Crime on the rise slightly in Comox: Stats Canada

Actual incidents have been on the decline since its peak in 2015

While crime within the Town of Comox rose marginally in 2018 over the previous year, the number of actual incidents have been on the decline since its peak in 2015, according to crime figures released by Statistics Canada.

In data released Monday, the agency found 537 total violations within the town in 2018, compared to 534 in 2017. In 2015, that number was 600.

In 2018, there were 59 adults charged, and five youth charged with crimes.

RELATED: Rate of police-reported sexual assault rose for the fourth year in a row

The number of sexual assaults (level 1) jumped to seven in 2018, as compared to one in 2017. Level 1 sexual assaults involve minor physical injuries or no injuries to the victim.

Province-wide, there were 3,122 level 1 incidents, up 14.5 per cent from 2017.

In general, rates of police-reported sexual assault rose for the fourth year in a row, “corresponding in timing to the growing public discussion of issues around sexual violence,” including the #MeToo movement, Statistics Canada noted.

Total property crime violations increased slightly from the previous year – 333 in 2018 compared to 330 in 2017. The numbers have increased in the past two years from the low of 230 incidents in 2016.

Theft under $5,000 was the highest it’s been in the municipality since 2014 – 62 recorded incidents.

The Crime Severity Index for the town was 39.05 – the highest since 2014.

CSI measures changes in the level of severity of crime in Canada from year to year. According to the agency, all crimes are assigned a weight based on their seriousness.

In 2017, the CSI for the Town of Comox sat at 34.53.

The violent crime severity index was the highest its ever been since 2014, coming in at 30.99.

This index includes all incident-based Uniform Crime Reporting Survey violent violations, some of which were not previously included in the aggregate violent crime category, including uttering threats, criminal harassment and forcible confinement.

The Record has reached out to Mayor Russ Arnott for comment.

To view the statistics, click here.

– With files from Katya Slepian

Just Posted

Eight Comox Valley non-profits get government funding

The Province has announced $314,000 in funding for eight not-for-profit organizations in… Continue reading

‘Pop-up’ Christmas Craft Fair at Tsolum school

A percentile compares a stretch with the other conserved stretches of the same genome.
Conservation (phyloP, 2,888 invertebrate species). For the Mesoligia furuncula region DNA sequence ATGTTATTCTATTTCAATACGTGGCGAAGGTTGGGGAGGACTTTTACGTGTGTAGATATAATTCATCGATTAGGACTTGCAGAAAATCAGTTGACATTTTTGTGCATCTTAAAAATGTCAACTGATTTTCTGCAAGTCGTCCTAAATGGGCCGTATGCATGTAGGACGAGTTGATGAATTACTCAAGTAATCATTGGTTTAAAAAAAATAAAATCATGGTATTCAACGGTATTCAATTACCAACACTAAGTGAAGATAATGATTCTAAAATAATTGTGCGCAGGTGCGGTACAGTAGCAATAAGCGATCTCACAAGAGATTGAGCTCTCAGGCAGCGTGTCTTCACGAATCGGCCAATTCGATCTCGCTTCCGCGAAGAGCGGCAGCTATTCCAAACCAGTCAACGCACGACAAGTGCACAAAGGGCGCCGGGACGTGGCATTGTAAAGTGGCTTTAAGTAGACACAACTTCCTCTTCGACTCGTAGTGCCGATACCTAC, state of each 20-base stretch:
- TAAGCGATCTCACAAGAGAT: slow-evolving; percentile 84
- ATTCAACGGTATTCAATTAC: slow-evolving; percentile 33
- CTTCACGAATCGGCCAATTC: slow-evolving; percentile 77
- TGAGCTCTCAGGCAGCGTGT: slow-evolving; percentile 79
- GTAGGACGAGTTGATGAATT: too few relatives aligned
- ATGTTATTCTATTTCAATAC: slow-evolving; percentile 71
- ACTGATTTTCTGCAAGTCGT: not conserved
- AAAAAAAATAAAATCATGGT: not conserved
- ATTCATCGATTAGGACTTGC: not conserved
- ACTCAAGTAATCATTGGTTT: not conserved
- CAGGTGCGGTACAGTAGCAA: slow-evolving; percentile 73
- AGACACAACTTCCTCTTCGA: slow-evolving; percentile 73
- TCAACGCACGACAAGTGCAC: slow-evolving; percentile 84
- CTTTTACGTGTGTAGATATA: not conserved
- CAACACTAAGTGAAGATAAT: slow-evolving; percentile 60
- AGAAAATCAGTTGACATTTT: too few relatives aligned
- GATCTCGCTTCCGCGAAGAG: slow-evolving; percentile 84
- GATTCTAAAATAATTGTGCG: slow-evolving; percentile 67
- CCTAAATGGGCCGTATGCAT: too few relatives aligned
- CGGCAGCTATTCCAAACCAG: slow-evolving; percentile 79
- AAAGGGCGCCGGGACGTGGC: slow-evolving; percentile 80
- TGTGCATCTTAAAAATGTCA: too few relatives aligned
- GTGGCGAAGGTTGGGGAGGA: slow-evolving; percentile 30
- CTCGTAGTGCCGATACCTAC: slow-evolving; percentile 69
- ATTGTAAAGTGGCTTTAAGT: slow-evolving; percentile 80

Funds from table sales and concession support school in El Granadillo, Mexico

Comox Valley Glacier Kings split another pair of games

Yetis best Buccaneers on Saturday at home after road loss to Storm

Campbell River mom’s iPhone containing priceless photos stolen from Victoria hospital parkade

The phone contained photos, heartbeat recordings of her late son

City of Courtenay installing aqua dam in Lewis Park

With winter approaching, seasonal storms are likely to begin affecting the East… Continue reading

‘Kind of lacking:’ Injured Bronco wonders why Canada won’t fund spinal surgery

“I think if Canada can step in and advance this program”

Dance cancelled after Alberta teacher’s climate lesson prompts online threats

School district near Red Deer cancelled annual family dance due to Facebook comments

Feds not enforcing standards on Hungarian duck imports, B.C. farmer says

‘You have no way of knowing what’s in the bag’

In surprise move, defence won’t call witnesses for accused in Abbotsford school killing

‘Change of instructions’ results in defence closing case without calling evidence

B.C. VIEWS: An engine that hums right along

First Nations are leading a new surge of investment in B.C.

74% of 911 calls are from cellphones, so know your location: E-Comm

Cell tower triangulation generally only narrows location down to the block someone is calling from

No negligence in RCMP actions in B.C. teen’s overdose death: Watchdog

Police acted properly when they responded to the first reports of the boy being in distress

320 years since the ‘Big One’ doesn’t mean it’s overdue: B.C. professor

‘It could happen today, tomorrow or 100 years from now’

Most Read